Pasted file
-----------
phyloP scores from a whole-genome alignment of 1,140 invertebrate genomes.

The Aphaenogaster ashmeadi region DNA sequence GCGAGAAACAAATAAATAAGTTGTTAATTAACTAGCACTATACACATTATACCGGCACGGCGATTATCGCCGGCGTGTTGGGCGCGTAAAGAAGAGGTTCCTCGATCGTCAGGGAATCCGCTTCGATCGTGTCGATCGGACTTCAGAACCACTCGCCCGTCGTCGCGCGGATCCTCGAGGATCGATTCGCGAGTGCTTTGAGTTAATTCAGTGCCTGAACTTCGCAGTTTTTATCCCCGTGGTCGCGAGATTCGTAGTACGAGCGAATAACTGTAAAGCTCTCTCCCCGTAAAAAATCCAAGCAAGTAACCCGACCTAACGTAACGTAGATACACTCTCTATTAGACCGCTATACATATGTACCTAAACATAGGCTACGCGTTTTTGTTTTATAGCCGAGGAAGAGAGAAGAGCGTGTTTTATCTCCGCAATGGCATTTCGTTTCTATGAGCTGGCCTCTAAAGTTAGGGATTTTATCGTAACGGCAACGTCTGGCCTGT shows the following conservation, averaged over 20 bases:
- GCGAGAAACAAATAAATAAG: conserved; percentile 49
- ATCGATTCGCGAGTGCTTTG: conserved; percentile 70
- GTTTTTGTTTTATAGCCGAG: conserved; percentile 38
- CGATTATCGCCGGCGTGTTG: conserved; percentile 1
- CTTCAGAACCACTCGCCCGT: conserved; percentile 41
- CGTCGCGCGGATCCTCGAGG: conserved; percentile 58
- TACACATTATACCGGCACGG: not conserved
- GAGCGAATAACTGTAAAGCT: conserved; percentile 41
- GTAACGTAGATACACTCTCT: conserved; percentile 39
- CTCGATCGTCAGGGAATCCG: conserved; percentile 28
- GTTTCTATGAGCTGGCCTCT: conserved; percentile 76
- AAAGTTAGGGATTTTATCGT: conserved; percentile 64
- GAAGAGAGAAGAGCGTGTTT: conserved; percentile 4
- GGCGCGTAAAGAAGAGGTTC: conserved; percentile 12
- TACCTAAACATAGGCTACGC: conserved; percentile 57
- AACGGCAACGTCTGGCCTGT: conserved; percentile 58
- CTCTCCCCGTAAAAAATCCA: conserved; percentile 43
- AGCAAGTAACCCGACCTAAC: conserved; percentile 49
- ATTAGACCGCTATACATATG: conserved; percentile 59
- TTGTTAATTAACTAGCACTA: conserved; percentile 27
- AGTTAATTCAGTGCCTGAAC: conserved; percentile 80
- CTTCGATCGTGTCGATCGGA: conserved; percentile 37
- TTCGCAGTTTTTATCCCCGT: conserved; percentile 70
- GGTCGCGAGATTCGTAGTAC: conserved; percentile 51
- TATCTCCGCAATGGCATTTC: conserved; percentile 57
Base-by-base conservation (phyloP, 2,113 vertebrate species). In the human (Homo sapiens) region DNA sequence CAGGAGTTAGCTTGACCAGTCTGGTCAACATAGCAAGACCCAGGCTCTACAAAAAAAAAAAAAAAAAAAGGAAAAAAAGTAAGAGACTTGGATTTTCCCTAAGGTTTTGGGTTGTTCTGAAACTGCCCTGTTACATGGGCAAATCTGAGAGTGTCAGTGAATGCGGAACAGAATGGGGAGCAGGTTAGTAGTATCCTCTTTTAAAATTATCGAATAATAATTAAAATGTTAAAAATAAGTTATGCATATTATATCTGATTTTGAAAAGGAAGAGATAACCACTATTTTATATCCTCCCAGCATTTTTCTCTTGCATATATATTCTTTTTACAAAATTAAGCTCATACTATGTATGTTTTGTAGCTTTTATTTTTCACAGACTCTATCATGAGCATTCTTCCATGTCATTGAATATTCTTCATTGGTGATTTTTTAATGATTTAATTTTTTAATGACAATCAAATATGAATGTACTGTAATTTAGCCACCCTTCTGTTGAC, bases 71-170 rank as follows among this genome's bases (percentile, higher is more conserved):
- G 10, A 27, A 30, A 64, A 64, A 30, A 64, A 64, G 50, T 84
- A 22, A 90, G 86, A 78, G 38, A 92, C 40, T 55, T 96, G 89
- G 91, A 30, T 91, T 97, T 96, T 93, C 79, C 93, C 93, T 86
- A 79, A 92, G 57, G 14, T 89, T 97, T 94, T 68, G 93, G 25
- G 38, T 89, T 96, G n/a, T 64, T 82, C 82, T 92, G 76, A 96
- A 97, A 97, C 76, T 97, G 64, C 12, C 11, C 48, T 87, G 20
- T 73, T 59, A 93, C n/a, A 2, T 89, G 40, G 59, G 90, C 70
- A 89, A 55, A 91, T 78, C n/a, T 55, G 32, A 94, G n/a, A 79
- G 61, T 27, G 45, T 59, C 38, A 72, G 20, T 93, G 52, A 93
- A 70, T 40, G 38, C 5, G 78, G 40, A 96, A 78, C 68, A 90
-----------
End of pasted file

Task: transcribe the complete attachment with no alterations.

phyloP scores from a whole-genome alignment of 1,140 invertebrate genomes.

The Aphaenogaster ashmeadi region DNA sequence GCGAGAAACAAATAAATAAGTTGTTAATTAACTAGCACTATACACATTATACCGGCACGGCGATTATCGCCGGCGTGTTGGGCGCGTAAAGAAGAGGTTCCTCGATCGTCAGGGAATCCGCTTCGATCGTGTCGATCGGACTTCAGAACCACTCGCCCGTCGTCGCGCGGATCCTCGAGGATCGATTCGCGAGTGCTTTGAGTTAATTCAGTGCCTGAACTTCGCAGTTTTTATCCCCGTGGTCGCGAGATTCGTAGTACGAGCGAATAACTGTAAAGCTCTCTCCCCGTAAAAAATCCAAGCAAGTAACCCGACCTAACGTAACGTAGATACACTCTCTATTAGACCGCTATACATATGTACCTAAACATAGGCTACGCGTTTTTGTTTTATAGCCGAGGAAGAGAGAAGAGCGTGTTTTATCTCCGCAATGGCATTTCGTTTCTATGAGCTGGCCTCTAAAGTTAGGGATTTTATCGTAACGGCAACGTCTGGCCTGT shows the following conservation, averaged over 20 bases:
- GCGAGAAACAAATAAATAAG: conserved; percentile 49
- ATCGATTCGCGAGTGCTTTG: conserved; percentile 70
- GTTTTTGTTTTATAGCCGAG: conserved; percentile 38
- CGATTATCGCCGGCGTGTTG: conserved; percentile 1
- CTTCAGAACCACTCGCCCGT: conserved; percentile 41
- CGTCGCGCGGATCCTCGAGG: conserved; percentile 58
- TACACATTATACCGGCACGG: not conserved
- GAGCGAATAACTGTAAAGCT: conserved; percentile 41
- GTAACGTAGATACACTCTCT: conserved; percentile 39
- CTCGATCGTCAGGGAATCCG: conserved; percentile 28
- GTTTCTATGAGCTGGCCTCT: conserved; percentile 76
- AAAGTTAGGGATTTTATCGT: conserved; percentile 64
- GAAGAGAGAAGAGCGTGTTT: conserved; percentile 4
- GGCGCGTAAAGAAGAGGTTC: conserved; percentile 12
- TACCTAAACATAGGCTACGC: conserved; percentile 57
- AACGGCAACGTCTGGCCTGT: conserved; percentile 58
- CTCTCCCCGTAAAAAATCCA: conserved; percentile 43
- AGCAAGTAACCCGACCTAAC: conserved; percentile 49
- ATTAGACCGCTATACATATG: conserved; percentile 59
- TTGTTAATTAACTAGCACTA: conserved; percentile 27
- AGTTAATTCAGTGCCTGAAC: conserved; percentile 80
- CTTCGATCGTGTCGATCGGA: conserved; percentile 37
- TTCGCAGTTTTTATCCCCGT: conserved; percentile 70
- GGTCGCGAGATTCGTAGTAC: conserved; percentile 51
- TATCTCCGCAATGGCATTTC: conserved; percentile 57
Base-by-base conservation (phyloP, 2,113 vertebrate species). In the human (Homo sapiens) region DNA sequence CAGGAGTTAGCTTGACCAGTCTGGTCAACATAGCAAGACCCAGGCTCTACAAAAAAAAAAAAAAAAAAAGGAAAAAAAGTAAGAGACTTGGATTTTCCCTAAGGTTTTGGGTTGTTCTGAAACTGCCCTGTTACATGGGCAAATCTGAGAGTGTCAGTGAATGCGGAACAGAATGGGGAGCAGGTTAGTAGTATCCTCTTTTAAAATTATCGAATAATAATTAAAATGTTAAAAATAAGTTATGCATATTATATCTGATTTTGAAAAGGAAGAGATAACCACTATTTTATATCCTCCCAGCATTTTTCTCTTGCATATATATTCTTTTTACAAAATTAAGCTCATACTATGTATGTTTTGTAGCTTTTATTTTTCACAGACTCTATCATGAGCATTCTTCCATGTCATTGAATATTCTTCATTGGTGATTTTTTAATGATTTAATTTTTTAATGACAATCAAATATGAATGTACTGTAATTTAGCCACCCTTCTGTTGAC, bases 71-170 rank as follows among this genome's bases (percentile, higher is more conserved):
- G 10, A 27, A 30, A 64, A 64, A 30, A 64, A 64, G 50, T 84
- A 22, A 90, G 86, A 78, G 38, A 92, C 40, T 55, T 96, G 89
- G 91, A 30, T 91, T 97, T 96, T 93, C 79, C 93, C 93, T 86
- A 79, A 92, G 57, G 14, T 89, T 97, T 94, T 68, G 93, G 25
- G 38, T 89, T 96, G n/a, T 64, T 82, C 82, T 92, G 76, A 96
- A 97, A 97, C 76, T 97, G 64, C 12, C 11, C 48, T 87, G 20
- T 73, T 59, A 93, C n/a, A 2, T 89, G 40, G 59, G 90, C 70
- A 89, A 55, A 91, T 78, C n/a, T 55, G 32, A 94, G n/a, A 79
- G 61, T 27, G 45, T 59, C 38, A 72, G 20, T 93, G 52, A 93
- A 70, T 40, G 38, C 5, G 78, G 40, A 96, A 78, C 68, A 90